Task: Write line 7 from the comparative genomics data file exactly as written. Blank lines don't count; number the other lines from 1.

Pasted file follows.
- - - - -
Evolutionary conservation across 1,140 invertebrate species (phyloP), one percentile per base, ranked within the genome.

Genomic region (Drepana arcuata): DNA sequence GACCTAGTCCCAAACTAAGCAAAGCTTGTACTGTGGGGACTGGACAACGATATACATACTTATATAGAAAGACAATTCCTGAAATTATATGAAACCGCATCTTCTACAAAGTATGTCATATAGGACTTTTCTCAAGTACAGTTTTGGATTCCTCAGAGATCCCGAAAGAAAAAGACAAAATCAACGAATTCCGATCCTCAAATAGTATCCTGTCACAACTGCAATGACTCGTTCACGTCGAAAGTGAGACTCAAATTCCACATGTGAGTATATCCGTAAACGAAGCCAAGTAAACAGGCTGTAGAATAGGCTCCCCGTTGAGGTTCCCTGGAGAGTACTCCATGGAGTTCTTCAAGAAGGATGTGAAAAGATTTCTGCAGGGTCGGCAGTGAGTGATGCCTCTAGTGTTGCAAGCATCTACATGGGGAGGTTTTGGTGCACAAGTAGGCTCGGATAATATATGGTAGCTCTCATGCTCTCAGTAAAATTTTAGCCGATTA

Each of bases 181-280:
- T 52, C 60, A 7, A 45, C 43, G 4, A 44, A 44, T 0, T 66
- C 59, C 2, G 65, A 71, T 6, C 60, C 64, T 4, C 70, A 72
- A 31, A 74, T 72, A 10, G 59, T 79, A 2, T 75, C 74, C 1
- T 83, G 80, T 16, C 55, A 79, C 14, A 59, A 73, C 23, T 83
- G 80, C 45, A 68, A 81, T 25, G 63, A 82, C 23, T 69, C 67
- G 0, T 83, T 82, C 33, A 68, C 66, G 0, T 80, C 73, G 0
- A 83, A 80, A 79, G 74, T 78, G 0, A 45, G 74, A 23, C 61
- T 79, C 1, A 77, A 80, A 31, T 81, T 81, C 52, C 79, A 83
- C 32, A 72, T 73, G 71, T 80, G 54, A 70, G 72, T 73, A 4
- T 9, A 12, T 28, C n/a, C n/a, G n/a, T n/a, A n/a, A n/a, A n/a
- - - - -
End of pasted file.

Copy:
- T 83, G 80, T 16, C 55, A 79, C 14, A 59, A 73, C 23, T 83